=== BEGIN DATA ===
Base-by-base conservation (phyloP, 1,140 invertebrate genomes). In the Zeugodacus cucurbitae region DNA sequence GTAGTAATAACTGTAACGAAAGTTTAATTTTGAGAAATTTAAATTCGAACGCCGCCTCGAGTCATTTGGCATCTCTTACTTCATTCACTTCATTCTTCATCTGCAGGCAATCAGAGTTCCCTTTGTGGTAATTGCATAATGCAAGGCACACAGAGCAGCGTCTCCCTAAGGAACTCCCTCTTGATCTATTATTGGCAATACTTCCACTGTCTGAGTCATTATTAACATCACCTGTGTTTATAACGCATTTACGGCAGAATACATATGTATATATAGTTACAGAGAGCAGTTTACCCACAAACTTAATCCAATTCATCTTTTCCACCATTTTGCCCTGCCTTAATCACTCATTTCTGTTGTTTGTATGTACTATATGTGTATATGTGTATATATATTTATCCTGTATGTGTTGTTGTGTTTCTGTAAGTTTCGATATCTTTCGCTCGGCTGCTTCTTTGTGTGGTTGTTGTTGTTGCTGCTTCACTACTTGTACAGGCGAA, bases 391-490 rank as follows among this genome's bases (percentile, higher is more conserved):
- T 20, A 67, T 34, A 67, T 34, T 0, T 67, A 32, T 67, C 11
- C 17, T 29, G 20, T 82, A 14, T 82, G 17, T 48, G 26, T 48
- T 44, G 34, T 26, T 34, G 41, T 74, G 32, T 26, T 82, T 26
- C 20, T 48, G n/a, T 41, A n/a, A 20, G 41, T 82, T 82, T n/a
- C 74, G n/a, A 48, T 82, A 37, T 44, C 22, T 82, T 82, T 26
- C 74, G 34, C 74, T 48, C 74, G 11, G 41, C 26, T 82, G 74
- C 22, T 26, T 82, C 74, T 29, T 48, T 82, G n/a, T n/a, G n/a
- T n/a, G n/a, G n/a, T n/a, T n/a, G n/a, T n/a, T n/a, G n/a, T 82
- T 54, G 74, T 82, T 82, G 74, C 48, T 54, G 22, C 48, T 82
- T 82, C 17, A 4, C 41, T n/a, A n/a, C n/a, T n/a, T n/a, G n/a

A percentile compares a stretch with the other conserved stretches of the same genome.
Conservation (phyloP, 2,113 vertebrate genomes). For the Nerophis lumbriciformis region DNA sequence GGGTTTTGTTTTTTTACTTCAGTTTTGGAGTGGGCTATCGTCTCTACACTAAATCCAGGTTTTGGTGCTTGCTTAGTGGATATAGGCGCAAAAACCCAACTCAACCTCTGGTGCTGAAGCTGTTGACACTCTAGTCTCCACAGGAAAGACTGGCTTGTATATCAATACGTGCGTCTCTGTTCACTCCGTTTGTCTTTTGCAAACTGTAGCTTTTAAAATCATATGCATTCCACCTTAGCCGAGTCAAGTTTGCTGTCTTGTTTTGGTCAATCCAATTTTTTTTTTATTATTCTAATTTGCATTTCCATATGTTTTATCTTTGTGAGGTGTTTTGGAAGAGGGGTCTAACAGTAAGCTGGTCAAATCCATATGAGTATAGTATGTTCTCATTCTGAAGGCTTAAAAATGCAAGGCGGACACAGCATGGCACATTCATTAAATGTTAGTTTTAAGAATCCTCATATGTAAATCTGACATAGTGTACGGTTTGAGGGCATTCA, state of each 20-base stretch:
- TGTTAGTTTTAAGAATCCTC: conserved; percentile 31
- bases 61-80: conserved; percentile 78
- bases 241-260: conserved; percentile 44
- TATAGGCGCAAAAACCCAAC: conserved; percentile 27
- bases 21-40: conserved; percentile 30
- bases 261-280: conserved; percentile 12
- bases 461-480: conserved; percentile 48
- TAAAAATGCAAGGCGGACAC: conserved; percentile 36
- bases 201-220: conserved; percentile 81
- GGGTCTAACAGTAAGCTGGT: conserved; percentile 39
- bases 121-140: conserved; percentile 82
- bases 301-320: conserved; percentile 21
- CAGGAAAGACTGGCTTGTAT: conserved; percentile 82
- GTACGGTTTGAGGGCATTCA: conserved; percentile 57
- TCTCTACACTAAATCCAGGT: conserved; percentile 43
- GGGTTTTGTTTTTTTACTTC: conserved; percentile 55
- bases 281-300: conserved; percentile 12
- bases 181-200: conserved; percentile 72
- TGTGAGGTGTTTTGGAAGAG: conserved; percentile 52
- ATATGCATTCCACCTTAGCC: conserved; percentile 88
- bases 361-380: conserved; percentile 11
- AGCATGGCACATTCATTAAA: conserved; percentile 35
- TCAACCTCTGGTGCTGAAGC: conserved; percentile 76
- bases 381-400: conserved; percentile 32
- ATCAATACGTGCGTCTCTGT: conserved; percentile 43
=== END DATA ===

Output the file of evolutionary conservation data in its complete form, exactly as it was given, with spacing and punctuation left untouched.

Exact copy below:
Base-by-base conservation (phyloP, 1,140 invertebrate genomes). In the Zeugodacus cucurbitae region DNA sequence GTAGTAATAACTGTAACGAAAGTTTAATTTTGAGAAATTTAAATTCGAACGCCGCCTCGAGTCATTTGGCATCTCTTACTTCATTCACTTCATTCTTCATCTGCAGGCAATCAGAGTTCCCTTTGTGGTAATTGCATAATGCAAGGCACACAGAGCAGCGTCTCCCTAAGGAACTCCCTCTTGATCTATTATTGGCAATACTTCCACTGTCTGAGTCATTATTAACATCACCTGTGTTTATAACGCATTTACGGCAGAATACATATGTATATATAGTTACAGAGAGCAGTTTACCCACAAACTTAATCCAATTCATCTTTTCCACCATTTTGCCCTGCCTTAATCACTCATTTCTGTTGTTTGTATGTACTATATGTGTATATGTGTATATATATTTATCCTGTATGTGTTGTTGTGTTTCTGTAAGTTTCGATATCTTTCGCTCGGCTGCTTCTTTGTGTGGTTGTTGTTGTTGCTGCTTCACTACTTGTACAGGCGAA, bases 391-490 rank as follows among this genome's bases (percentile, higher is more conserved):
- T 20, A 67, T 34, A 67, T 34, T 0, T 67, A 32, T 67, C 11
- C 17, T 29, G 20, T 82, A 14, T 82, G 17, T 48, G 26, T 48
- T 44, G 34, T 26, T 34, G 41, T 74, G 32, T 26, T 82, T 26
- C 20, T 48, G n/a, T 41, A n/a, A 20, G 41, T 82, T 82, T n/a
- C 74, G n/a, A 48, T 82, A 37, T 44, C 22, T 82, T 82, T 26
- C 74, G 34, C 74, T 48, C 74, G 11, G 41, C 26, T 82, G 74
- C 22, T 26, T 82, C 74, T 29, T 48, T 82, G n/a, T n/a, G n/a
- T n/a, G n/a, G n/a, T n/a, T n/a, G n/a, T n/a, T n/a, G n/a, T 82
- T 54, G 74, T 82, T 82, G 74, C 48, T 54, G 22, C 48, T 82
- T 82, C 17, A 4, C 41, T n/a, A n/a, C n/a, T n/a, T n/a, G n/a

A percentile compares a stretch with the other conserved stretches of the same genome.
Conservation (phyloP, 2,113 vertebrate genomes). For the Nerophis lumbriciformis region DNA sequence GGGTTTTGTTTTTTTACTTCAGTTTTGGAGTGGGCTATCGTCTCTACACTAAATCCAGGTTTTGGTGCTTGCTTAGTGGATATAGGCGCAAAAACCCAACTCAACCTCTGGTGCTGAAGCTGTTGACACTCTAGTCTCCACAGGAAAGACTGGCTTGTATATCAATACGTGCGTCTCTGTTCACTCCGTTTGTCTTTTGCAAACTGTAGCTTTTAAAATCATATGCATTCCACCTTAGCCGAGTCAAGTTTGCTGTCTTGTTTTGGTCAATCCAATTTTTTTTTTATTATTCTAATTTGCATTTCCATATGTTTTATCTTTGTGAGGTGTTTTGGAAGAGGGGTCTAACAGTAAGCTGGTCAAATCCATATGAGTATAGTATGTTCTCATTCTGAAGGCTTAAAAATGCAAGGCGGACACAGCATGGCACATTCATTAAATGTTAGTTTTAAGAATCCTCATATGTAAATCTGACATAGTGTACGGTTTGAGGGCATTCA, state of each 20-base stretch:
- TGTTAGTTTTAAGAATCCTC: conserved; percentile 31
- bases 61-80: conserved; percentile 78
- bases 241-260: conserved; percentile 44
- TATAGGCGCAAAAACCCAAC: conserved; percentile 27
- bases 21-40: conserved; percentile 30
- bases 261-280: conserved; percentile 12
- bases 461-480: conserved; percentile 48
- TAAAAATGCAAGGCGGACAC: conserved; percentile 36
- bases 201-220: conserved; percentile 81
- GGGTCTAACAGTAAGCTGGT: conserved; percentile 39
- bases 121-140: conserved; percentile 82
- bases 301-320: conserved; percentile 21
- CAGGAAAGACTGGCTTGTAT: conserved; percentile 82
- GTACGGTTTGAGGGCATTCA: conserved; percentile 57
- TCTCTACACTAAATCCAGGT: conserved; percentile 43
- GGGTTTTGTTTTTTTACTTC: conserved; percentile 55
- bases 281-300: conserved; percentile 12
- bases 181-200: conserved; percentile 72
- TGTGAGGTGTTTTGGAAGAG: conserved; percentile 52
- ATATGCATTCCACCTTAGCC: conserved; percentile 88
- bases 361-380: conserved; percentile 11
- AGCATGGCACATTCATTAAA: conserved; percentile 35
- TCAACCTCTGGTGCTGAAGC: conserved; percentile 76
- bases 381-400: conserved; percentile 32
- ATCAATACGTGCGTCTCTGT: conserved; percentile 43